March 5, 2017



This made me smile because this word means "those who burn" in one of the Bantu languages. :)

March 5, 2017

https://www.duolingo.com/John M.

Which one? I'm always curious to learn about my fellow Bantus! :)

March 8, 2017


Well, not exactly the same but close:

apishi = burners (people who burn sth) Ndau

vapisi = burners (people who burn sth) Shona

What is more interesting is that Swahili chose to use a different word from the verb infinitive "to cook" , which is "kupika" All the Bantu languages I know derive the noun "cook" from the infinitive verb "to cook" .

A few examples:

Infinitive: kubika = to cook , noun: mubiki/abiki = cook/cooks --- Ndau

Infinitive: ukupheka = to cook , noun: umpheki/abapheki = cook/cooks --- Ndebele

Infinitive: kuapeha = to cook , noun: muapehi/baapehi = cook/cooks --- Lozi

March 8, 2017


It actually is the same - it took me my teacher pointing it out, it seems like a stretch, but :) : There is a causative form, which often/usually is -ish- (before the last -a of the verb). For verbs that end in -ka the k is dropped and turns into the sh.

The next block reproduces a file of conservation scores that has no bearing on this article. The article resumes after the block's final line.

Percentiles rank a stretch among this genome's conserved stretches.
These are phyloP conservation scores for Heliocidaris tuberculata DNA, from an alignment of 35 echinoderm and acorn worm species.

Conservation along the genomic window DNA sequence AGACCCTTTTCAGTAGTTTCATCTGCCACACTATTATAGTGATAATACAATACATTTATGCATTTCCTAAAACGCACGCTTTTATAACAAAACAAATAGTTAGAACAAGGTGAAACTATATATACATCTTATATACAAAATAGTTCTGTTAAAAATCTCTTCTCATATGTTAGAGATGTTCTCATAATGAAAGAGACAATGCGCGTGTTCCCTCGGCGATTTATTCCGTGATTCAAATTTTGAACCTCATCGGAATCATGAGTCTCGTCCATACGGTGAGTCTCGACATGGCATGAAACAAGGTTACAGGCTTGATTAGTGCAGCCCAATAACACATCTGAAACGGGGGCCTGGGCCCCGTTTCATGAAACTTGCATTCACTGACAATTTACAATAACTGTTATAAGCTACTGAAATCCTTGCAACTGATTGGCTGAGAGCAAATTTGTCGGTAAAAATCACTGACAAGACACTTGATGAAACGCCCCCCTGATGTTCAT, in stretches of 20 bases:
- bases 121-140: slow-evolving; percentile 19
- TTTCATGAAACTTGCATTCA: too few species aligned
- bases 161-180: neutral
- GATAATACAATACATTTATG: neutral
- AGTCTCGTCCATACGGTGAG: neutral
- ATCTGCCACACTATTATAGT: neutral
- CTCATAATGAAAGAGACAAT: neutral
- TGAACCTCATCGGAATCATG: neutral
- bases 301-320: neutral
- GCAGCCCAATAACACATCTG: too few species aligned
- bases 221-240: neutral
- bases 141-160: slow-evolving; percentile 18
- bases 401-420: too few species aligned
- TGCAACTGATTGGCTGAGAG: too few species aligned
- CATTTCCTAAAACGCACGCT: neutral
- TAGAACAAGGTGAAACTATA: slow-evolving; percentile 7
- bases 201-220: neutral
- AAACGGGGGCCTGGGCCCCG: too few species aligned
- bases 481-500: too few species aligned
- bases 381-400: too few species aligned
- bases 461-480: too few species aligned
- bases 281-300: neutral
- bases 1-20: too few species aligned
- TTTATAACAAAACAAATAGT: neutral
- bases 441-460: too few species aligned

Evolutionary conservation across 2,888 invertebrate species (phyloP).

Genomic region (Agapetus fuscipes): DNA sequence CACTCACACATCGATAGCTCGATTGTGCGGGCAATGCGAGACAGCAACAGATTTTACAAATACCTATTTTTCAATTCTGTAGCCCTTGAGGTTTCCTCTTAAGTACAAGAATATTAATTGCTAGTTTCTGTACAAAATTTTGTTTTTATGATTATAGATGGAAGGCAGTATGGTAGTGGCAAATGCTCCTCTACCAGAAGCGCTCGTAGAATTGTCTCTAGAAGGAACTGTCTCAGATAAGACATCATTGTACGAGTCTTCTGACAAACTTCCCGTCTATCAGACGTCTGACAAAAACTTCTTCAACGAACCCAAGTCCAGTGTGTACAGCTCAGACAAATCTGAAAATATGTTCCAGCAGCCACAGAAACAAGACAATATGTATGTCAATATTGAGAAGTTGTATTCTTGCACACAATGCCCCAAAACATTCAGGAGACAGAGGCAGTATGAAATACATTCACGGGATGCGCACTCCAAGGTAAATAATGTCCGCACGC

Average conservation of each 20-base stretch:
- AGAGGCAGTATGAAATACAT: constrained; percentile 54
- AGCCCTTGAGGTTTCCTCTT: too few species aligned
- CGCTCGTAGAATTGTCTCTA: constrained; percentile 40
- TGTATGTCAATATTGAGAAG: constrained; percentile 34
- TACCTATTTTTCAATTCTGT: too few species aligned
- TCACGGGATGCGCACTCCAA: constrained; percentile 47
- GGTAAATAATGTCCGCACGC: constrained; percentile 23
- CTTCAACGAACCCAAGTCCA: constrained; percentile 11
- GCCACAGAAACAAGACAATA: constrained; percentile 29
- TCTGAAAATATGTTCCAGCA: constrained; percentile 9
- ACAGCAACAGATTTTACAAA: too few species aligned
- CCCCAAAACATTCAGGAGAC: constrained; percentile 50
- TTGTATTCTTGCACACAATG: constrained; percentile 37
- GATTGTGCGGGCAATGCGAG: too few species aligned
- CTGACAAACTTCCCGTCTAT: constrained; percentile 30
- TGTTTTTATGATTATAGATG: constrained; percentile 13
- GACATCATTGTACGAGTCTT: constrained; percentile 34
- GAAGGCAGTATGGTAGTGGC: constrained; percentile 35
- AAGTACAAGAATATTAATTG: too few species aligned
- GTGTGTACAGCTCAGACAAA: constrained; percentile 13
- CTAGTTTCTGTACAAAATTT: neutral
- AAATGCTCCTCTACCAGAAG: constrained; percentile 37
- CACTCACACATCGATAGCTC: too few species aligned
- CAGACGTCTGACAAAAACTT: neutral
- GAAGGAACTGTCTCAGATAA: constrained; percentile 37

June 28, 2017


Thanks, this is very interesting

October 11, 2017


Ah, but it seems much more fun to see it as connected to burning! Maybe when I lose concentration when cooking I can see it as improving my Swahili...?!

May 30, 2018


This is really helpful! This, and Eric Omondi's "Nikupike." Maybe I can start remembering if I keep both of these things in mind. https://youtu.be/McUc7p8i0-0?t=286

July 27, 2018


Ubika, mubiki/vhabiki......tshivenda.

March 8, 2017


This is also similar to the turkish word for cooking, pi┼čirmek.

April 25, 2017


Wah-PEE-she? Wah-pies-he? Pronunciation is killing me, any help?

March 31, 2017


Like "wah-PEE-shee" :-)

April 5, 2017
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